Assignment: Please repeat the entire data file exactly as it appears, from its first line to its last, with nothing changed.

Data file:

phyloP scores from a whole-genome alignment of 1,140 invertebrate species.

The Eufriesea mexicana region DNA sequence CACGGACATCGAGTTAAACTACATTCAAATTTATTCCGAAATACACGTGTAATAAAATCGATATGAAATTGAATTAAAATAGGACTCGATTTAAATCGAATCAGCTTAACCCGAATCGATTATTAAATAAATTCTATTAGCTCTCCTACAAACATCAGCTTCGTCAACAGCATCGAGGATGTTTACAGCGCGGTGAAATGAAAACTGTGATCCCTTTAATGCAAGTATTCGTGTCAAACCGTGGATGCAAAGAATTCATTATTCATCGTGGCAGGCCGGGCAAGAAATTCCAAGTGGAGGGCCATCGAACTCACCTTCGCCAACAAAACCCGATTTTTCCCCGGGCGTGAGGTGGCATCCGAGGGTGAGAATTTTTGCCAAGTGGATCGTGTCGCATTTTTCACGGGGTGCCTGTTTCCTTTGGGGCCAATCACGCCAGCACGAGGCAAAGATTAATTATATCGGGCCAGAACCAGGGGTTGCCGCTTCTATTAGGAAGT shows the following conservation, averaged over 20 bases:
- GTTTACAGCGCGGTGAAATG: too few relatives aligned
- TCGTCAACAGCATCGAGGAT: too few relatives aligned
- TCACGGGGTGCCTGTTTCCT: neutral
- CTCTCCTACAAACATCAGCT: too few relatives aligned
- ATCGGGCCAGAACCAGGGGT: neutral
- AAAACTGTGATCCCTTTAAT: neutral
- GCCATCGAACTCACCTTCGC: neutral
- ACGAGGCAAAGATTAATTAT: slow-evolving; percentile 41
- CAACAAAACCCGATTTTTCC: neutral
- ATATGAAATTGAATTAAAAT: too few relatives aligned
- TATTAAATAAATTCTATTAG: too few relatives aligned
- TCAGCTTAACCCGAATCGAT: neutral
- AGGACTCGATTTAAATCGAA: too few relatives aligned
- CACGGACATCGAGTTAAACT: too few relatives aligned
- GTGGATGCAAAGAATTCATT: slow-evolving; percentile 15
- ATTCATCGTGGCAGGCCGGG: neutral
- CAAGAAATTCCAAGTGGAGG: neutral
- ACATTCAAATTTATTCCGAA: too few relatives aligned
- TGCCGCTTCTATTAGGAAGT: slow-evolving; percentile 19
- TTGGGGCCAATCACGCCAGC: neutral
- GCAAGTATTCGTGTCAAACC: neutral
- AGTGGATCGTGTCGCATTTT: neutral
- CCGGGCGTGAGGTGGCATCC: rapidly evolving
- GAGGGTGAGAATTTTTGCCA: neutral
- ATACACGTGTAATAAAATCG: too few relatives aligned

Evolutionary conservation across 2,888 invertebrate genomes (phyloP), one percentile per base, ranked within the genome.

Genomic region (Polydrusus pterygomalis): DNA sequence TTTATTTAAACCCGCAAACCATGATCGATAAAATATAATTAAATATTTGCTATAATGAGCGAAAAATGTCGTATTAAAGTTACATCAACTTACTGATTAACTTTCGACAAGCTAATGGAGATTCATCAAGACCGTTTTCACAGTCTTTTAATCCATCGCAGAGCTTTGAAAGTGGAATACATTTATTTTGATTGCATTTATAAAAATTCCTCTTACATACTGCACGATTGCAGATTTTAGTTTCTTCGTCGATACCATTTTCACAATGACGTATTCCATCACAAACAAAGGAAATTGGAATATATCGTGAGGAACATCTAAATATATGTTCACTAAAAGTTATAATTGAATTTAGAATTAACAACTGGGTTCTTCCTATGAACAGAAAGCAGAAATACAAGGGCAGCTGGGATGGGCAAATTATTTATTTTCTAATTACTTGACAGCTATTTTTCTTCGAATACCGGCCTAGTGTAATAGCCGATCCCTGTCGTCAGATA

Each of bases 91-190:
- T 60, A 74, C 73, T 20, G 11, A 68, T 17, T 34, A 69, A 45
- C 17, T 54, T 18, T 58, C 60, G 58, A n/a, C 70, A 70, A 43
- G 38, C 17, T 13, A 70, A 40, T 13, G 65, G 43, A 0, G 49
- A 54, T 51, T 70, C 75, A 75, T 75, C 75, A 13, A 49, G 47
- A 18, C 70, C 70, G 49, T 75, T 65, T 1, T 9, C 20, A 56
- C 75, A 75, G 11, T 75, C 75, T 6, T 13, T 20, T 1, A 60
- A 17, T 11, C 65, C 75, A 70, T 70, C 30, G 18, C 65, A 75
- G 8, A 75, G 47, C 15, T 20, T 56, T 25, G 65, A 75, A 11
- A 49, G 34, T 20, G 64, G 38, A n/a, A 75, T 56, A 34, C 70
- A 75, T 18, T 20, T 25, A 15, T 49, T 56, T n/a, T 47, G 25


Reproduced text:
phyloP scores from a whole-genome alignment of 1,140 invertebrate species.

The Eufriesea mexicana region DNA sequence CACGGACATCGAGTTAAACTACATTCAAATTTATTCCGAAATACACGTGTAATAAAATCGATATGAAATTGAATTAAAATAGGACTCGATTTAAATCGAATCAGCTTAACCCGAATCGATTATTAAATAAATTCTATTAGCTCTCCTACAAACATCAGCTTCGTCAACAGCATCGAGGATGTTTACAGCGCGGTGAAATGAAAACTGTGATCCCTTTAATGCAAGTATTCGTGTCAAACCGTGGATGCAAAGAATTCATTATTCATCGTGGCAGGCCGGGCAAGAAATTCCAAGTGGAGGGCCATCGAACTCACCTTCGCCAACAAAACCCGATTTTTCCCCGGGCGTGAGGTGGCATCCGAGGGTGAGAATTTTTGCCAAGTGGATCGTGTCGCATTTTTCACGGGGTGCCTGTTTCCTTTGGGGCCAATCACGCCAGCACGAGGCAAAGATTAATTATATCGGGCCAGAACCAGGGGTTGCCGCTTCTATTAGGAAGT shows the following conservation, averaged over 20 bases:
- GTTTACAGCGCGGTGAAATG: too few relatives aligned
- TCGTCAACAGCATCGAGGAT: too few relatives aligned
- TCACGGGGTGCCTGTTTCCT: neutral
- CTCTCCTACAAACATCAGCT: too few relatives aligned
- ATCGGGCCAGAACCAGGGGT: neutral
- AAAACTGTGATCCCTTTAAT: neutral
- GCCATCGAACTCACCTTCGC: neutral
- ACGAGGCAAAGATTAATTAT: slow-evolving; percentile 41
- CAACAAAACCCGATTTTTCC: neutral
- ATATGAAATTGAATTAAAAT: too few relatives aligned
- TATTAAATAAATTCTATTAG: too few relatives aligned
- TCAGCTTAACCCGAATCGAT: neutral
- AGGACTCGATTTAAATCGAA: too few relatives aligned
- CACGGACATCGAGTTAAACT: too few relatives aligned
- GTGGATGCAAAGAATTCATT: slow-evolving; percentile 15
- ATTCATCGTGGCAGGCCGGG: neutral
- CAAGAAATTCCAAGTGGAGG: neutral
- ACATTCAAATTTATTCCGAA: too few relatives aligned
- TGCCGCTTCTATTAGGAAGT: slow-evolving; percentile 19
- TTGGGGCCAATCACGCCAGC: neutral
- GCAAGTATTCGTGTCAAACC: neutral
- AGTGGATCGTGTCGCATTTT: neutral
- CCGGGCGTGAGGTGGCATCC: rapidly evolving
- GAGGGTGAGAATTTTTGCCA: neutral
- ATACACGTGTAATAAAATCG: too few relatives aligned

Evolutionary conservation across 2,888 invertebrate genomes (phyloP), one percentile per base, ranked within the genome.

Genomic region (Polydrusus pterygomalis): DNA sequence TTTATTTAAACCCGCAAACCATGATCGATAAAATATAATTAAATATTTGCTATAATGAGCGAAAAATGTCGTATTAAAGTTACATCAACTTACTGATTAACTTTCGACAAGCTAATGGAGATTCATCAAGACCGTTTTCACAGTCTTTTAATCCATCGCAGAGCTTTGAAAGTGGAATACATTTATTTTGATTGCATTTATAAAAATTCCTCTTACATACTGCACGATTGCAGATTTTAGTTTCTTCGTCGATACCATTTTCACAATGACGTATTCCATCACAAACAAAGGAAATTGGAATATATCGTGAGGAACATCTAAATATATGTTCACTAAAAGTTATAATTGAATTTAGAATTAACAACTGGGTTCTTCCTATGAACAGAAAGCAGAAATACAAGGGCAGCTGGGATGGGCAAATTATTTATTTTCTAATTACTTGACAGCTATTTTTCTTCGAATACCGGCCTAGTGTAATAGCCGATCCCTGTCGTCAGATA

Each of bases 91-190:
- T 60, A 74, C 73, T 20, G 11, A 68, T 17, T 34, A 69, A 45
- C 17, T 54, T 18, T 58, C 60, G 58, A n/a, C 70, A 70, A 43
- G 38, C 17, T 13, A 70, A 40, T 13, G 65, G 43, A 0, G 49
- A 54, T 51, T 70, C 75, A 75, T 75, C 75, A 13, A 49, G 47
- A 18, C 70, C 70, G 49, T 75, T 65, T 1, T 9, C 20, A 56
- C 75, A 75, G 11, T 75, C 75, T 6, T 13, T 20, T 1, A 60
- A 17, T 11, C 65, C 75, A 70, T 70, C 30, G 18, C 65, A 75
- G 8, A 75, G 47, C 15, T 20, T 56, T 25, G 65, A 75, A 11
- A 49, G 34, T 20, G 64, G 38, A n/a, A 75, T 56, A 34, C 70
- A 75, T 18, T 20, T 25, A 15, T 49, T 56, T n/a, T 47, G 25